Thursday, January 29, 2015

Even for Andrew Sullivan, blogging isn't dead; but it's hard to make extended trips to the real world

So Andrew Sullivan has stirred things up with “A Note to My Readers” that he will stop blogging, or at least suspend it for a while, and go back to the real world (that reminds me of John Galt at the end of “Atlas Shrugged”, at the end of the book).  His link is here.  I don’t quite understand how his pay meter or tip jar worked, because I don’t run one.
And Chris Cillizza in the Washington Post says, “No blogging isn’t dead”, (here)  any more than “God is dead” (as with that Time issue in the 1960s, with the movie “Rosemary’s Baby” (gratuitously remade for TV recently), or even the more recent series “Resurrection”, which says the same thing). 
Blogging is indeed a “publishing platform”, and before blogs we had “flat sites” like by “hppub” which got replaced by the more aptly domain-named “Do Ask Do Tell” after my books. 
But once you start you have to stay at it.  You have to take your digital life with you when you go on vacation.  That makes long trips to remote areas, especially overseas, impossible, especially volunteering overseas. And that, as I noted on the previous post, is becoming more critical as terror threats interfere with travel and possibly the use of electronics on trips.   It also makes a lot of conventional employment impossible because of “conflict of interest”.  But I started this late in life, when I had quasi-retired.  I could “afford” to make it a second career and not peddle life insurance (like an obligatory huckster) instead.

The newer forms of social media, mainly as implemented by Facebook, have tended to place more emphasis on having people actually know you or have a specific connection to you, before getting news from you.  That isn’t necessarily good for me at all, yet Twitter and Facebook have turned into relatively effective platforms for “broadcast” in practice.  Given how that is being abused in the world (recruiting propaganda and copycats -- one example), I wonder if that can last (see Saturday’s post).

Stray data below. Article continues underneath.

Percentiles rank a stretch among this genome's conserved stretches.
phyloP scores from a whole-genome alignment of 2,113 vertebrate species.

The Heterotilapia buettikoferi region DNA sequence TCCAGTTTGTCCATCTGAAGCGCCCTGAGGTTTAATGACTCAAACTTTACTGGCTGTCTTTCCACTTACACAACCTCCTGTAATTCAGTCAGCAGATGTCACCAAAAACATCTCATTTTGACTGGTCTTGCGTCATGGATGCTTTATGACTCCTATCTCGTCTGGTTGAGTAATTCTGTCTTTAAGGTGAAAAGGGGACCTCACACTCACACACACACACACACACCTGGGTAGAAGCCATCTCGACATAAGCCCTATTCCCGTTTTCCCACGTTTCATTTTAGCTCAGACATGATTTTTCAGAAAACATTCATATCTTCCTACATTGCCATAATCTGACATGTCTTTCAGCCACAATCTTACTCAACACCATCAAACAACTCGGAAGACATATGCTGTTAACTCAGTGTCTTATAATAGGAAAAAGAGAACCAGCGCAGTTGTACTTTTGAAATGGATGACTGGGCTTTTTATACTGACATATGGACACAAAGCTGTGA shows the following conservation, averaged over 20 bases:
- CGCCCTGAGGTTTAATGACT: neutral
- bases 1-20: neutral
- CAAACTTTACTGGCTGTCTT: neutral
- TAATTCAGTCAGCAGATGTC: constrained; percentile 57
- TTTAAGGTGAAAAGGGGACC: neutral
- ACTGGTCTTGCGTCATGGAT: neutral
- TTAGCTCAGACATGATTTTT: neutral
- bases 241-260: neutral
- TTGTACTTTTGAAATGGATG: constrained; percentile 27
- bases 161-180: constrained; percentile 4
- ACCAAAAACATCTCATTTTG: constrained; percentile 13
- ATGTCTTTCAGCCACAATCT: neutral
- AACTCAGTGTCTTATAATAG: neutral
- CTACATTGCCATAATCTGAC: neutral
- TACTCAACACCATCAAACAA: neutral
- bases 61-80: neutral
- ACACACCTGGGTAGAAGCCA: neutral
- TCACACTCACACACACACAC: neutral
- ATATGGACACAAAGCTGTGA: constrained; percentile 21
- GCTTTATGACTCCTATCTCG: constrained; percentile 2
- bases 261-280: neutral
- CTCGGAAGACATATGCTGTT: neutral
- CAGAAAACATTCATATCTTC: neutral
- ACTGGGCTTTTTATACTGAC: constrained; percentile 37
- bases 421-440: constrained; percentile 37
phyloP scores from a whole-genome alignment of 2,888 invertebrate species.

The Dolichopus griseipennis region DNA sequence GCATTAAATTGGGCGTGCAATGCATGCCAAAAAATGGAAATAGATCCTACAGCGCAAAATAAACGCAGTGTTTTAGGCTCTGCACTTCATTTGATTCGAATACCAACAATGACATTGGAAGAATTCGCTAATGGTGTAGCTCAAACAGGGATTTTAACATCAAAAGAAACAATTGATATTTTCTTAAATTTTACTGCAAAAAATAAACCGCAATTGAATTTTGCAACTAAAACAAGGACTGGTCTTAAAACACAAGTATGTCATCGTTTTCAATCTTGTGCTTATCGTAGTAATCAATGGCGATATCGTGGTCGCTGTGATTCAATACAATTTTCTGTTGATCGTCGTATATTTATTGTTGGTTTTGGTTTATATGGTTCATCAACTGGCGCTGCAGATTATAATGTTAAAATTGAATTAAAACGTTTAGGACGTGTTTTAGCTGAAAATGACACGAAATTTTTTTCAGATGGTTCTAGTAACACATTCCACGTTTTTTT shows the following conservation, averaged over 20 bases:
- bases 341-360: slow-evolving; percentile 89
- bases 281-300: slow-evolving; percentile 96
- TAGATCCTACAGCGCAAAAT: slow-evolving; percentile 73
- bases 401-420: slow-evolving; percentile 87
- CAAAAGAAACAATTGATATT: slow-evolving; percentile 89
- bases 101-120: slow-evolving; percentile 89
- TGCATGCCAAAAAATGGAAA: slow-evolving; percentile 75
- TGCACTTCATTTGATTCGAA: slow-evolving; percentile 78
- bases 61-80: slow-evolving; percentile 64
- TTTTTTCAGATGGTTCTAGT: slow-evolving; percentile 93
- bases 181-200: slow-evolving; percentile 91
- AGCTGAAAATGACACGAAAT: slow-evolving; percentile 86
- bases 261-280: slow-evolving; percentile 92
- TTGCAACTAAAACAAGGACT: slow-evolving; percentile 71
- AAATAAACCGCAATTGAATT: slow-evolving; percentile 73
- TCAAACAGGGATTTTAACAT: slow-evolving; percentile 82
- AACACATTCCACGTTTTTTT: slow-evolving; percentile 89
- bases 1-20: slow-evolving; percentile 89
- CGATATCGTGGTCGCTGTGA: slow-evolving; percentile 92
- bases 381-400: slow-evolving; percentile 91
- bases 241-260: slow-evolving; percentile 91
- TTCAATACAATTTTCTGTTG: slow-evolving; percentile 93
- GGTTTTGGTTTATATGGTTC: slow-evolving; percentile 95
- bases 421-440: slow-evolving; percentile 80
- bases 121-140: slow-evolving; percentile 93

Update: January 30

Ezra Klein weighs on on Vox Media about Andrew Sullivan's "taking a break", with a piece "What Andrew Sullivan's exist says about the future of blogging", here.  It's true, as I noted above, there is a lot of tension between modern social media, with the need to generate ("viral") contacts with specific people, and "older" forms of blogging (like around 2006) with the focus on a "conversation" about an area of content (requiring contextual knowledge), and even older "flat sites" associated with self-published books -- my model going back to 1997.  (Remember "Hometown AOL"?)  As I found then, when I worked as a substitute teacher, putting out controversial material this way, to readers who find it and don't bother to look up and understand the broader context, can lead to dangerous misinterpretation, what lawyers now call "the implicit content problem".  

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